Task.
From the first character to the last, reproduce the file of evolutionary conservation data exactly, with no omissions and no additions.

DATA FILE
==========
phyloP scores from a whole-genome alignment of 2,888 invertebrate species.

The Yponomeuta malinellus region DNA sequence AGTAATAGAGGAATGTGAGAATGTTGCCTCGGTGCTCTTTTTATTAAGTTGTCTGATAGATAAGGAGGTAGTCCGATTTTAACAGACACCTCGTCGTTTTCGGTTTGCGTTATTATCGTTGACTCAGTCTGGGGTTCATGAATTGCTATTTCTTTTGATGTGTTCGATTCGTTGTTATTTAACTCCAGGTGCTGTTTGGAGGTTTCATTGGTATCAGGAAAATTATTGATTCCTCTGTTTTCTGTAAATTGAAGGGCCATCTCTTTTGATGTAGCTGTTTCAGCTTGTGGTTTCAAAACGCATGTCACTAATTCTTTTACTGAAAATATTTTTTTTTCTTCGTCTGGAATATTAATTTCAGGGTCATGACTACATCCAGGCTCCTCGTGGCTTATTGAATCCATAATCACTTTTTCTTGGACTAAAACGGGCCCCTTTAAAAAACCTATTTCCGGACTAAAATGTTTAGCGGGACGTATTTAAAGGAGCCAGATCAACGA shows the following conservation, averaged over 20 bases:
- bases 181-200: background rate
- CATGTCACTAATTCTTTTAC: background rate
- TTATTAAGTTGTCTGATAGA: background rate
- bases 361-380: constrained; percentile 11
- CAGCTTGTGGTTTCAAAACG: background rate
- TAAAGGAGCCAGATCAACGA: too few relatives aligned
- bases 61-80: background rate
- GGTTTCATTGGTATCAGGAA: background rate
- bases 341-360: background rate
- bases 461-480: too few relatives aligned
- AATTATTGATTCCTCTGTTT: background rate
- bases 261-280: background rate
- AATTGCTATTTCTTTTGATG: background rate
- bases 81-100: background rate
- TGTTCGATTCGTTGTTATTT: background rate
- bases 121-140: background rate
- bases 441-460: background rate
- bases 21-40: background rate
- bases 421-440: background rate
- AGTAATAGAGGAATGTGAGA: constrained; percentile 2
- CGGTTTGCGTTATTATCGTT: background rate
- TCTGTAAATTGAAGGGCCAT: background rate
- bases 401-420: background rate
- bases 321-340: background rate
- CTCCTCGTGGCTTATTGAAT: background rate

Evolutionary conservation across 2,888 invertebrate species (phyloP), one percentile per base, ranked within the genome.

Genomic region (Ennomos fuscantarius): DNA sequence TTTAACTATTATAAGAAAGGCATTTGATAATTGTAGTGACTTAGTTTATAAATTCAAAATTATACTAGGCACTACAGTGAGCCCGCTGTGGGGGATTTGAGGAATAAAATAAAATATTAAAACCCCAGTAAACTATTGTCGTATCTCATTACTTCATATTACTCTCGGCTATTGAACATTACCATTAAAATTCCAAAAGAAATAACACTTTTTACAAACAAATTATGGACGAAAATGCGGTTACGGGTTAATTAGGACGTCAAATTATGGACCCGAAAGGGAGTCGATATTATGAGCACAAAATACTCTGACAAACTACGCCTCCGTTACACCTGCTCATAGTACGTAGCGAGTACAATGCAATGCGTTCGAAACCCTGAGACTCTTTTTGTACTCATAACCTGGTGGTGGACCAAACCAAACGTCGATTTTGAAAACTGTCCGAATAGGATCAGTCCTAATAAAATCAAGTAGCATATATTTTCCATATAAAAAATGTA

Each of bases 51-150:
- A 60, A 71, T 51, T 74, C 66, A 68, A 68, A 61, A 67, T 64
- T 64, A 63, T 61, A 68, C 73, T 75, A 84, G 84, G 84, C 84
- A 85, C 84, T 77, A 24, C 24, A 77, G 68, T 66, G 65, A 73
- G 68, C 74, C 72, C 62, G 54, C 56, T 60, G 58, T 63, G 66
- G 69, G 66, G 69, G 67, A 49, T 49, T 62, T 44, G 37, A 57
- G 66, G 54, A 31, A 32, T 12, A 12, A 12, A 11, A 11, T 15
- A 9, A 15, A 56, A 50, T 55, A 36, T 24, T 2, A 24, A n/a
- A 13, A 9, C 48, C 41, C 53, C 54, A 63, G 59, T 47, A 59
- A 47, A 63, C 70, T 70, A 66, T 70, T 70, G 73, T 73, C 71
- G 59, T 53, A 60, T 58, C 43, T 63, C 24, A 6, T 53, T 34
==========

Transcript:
phyloP scores from a whole-genome alignment of 2,888 invertebrate species.

The Yponomeuta malinellus region DNA sequence AGTAATAGAGGAATGTGAGAATGTTGCCTCGGTGCTCTTTTTATTAAGTTGTCTGATAGATAAGGAGGTAGTCCGATTTTAACAGACACCTCGTCGTTTTCGGTTTGCGTTATTATCGTTGACTCAGTCTGGGGTTCATGAATTGCTATTTCTTTTGATGTGTTCGATTCGTTGTTATTTAACTCCAGGTGCTGTTTGGAGGTTTCATTGGTATCAGGAAAATTATTGATTCCTCTGTTTTCTGTAAATTGAAGGGCCATCTCTTTTGATGTAGCTGTTTCAGCTTGTGGTTTCAAAACGCATGTCACTAATTCTTTTACTGAAAATATTTTTTTTTCTTCGTCTGGAATATTAATTTCAGGGTCATGACTACATCCAGGCTCCTCGTGGCTTATTGAATCCATAATCACTTTTTCTTGGACTAAAACGGGCCCCTTTAAAAAACCTATTTCCGGACTAAAATGTTTAGCGGGACGTATTTAAAGGAGCCAGATCAACGA shows the following conservation, averaged over 20 bases:
- bases 181-200: background rate
- CATGTCACTAATTCTTTTAC: background rate
- TTATTAAGTTGTCTGATAGA: background rate
- bases 361-380: constrained; percentile 11
- CAGCTTGTGGTTTCAAAACG: background rate
- TAAAGGAGCCAGATCAACGA: too few relatives aligned
- bases 61-80: background rate
- GGTTTCATTGGTATCAGGAA: background rate
- bases 341-360: background rate
- bases 461-480: too few relatives aligned
- AATTATTGATTCCTCTGTTT: background rate
- bases 261-280: background rate
- AATTGCTATTTCTTTTGATG: background rate
- bases 81-100: background rate
- TGTTCGATTCGTTGTTATTT: background rate
- bases 121-140: background rate
- bases 441-460: background rate
- bases 21-40: background rate
- bases 421-440: background rate
- AGTAATAGAGGAATGTGAGA: constrained; percentile 2
- CGGTTTGCGTTATTATCGTT: background rate
- TCTGTAAATTGAAGGGCCAT: background rate
- bases 401-420: background rate
- bases 321-340: background rate
- CTCCTCGTGGCTTATTGAAT: background rate

Evolutionary conservation across 2,888 invertebrate species (phyloP), one percentile per base, ranked within the genome.

Genomic region (Ennomos fuscantarius): DNA sequence TTTAACTATTATAAGAAAGGCATTTGATAATTGTAGTGACTTAGTTTATAAATTCAAAATTATACTAGGCACTACAGTGAGCCCGCTGTGGGGGATTTGAGGAATAAAATAAAATATTAAAACCCCAGTAAACTATTGTCGTATCTCATTACTTCATATTACTCTCGGCTATTGAACATTACCATTAAAATTCCAAAAGAAATAACACTTTTTACAAACAAATTATGGACGAAAATGCGGTTACGGGTTAATTAGGACGTCAAATTATGGACCCGAAAGGGAGTCGATATTATGAGCACAAAATACTCTGACAAACTACGCCTCCGTTACACCTGCTCATAGTACGTAGCGAGTACAATGCAATGCGTTCGAAACCCTGAGACTCTTTTTGTACTCATAACCTGGTGGTGGACCAAACCAAACGTCGATTTTGAAAACTGTCCGAATAGGATCAGTCCTAATAAAATCAAGTAGCATATATTTTCCATATAAAAAATGTA

Each of bases 51-150:
- A 60, A 71, T 51, T 74, C 66, A 68, A 68, A 61, A 67, T 64
- T 64, A 63, T 61, A 68, C 73, T 75, A 84, G 84, G 84, C 84
- A 85, C 84, T 77, A 24, C 24, A 77, G 68, T 66, G 65, A 73
- G 68, C 74, C 72, C 62, G 54, C 56, T 60, G 58, T 63, G 66
- G 69, G 66, G 69, G 67, A 49, T 49, T 62, T 44, G 37, A 57
- G 66, G 54, A 31, A 32, T 12, A 12, A 12, A 11, A 11, T 15
- A 9, A 15, A 56, A 50, T 55, A 36, T 24, T 2, A 24, A n/a
- A 13, A 9, C 48, C 41, C 53, C 54, A 63, G 59, T 47, A 59
- A 47, A 63, C 70, T 70, A 66, T 70, T 70, G 73, T 73, C 71
- G 59, T 53, A 60, T 58, C 43, T 63, C 24, A 6, T 53, T 34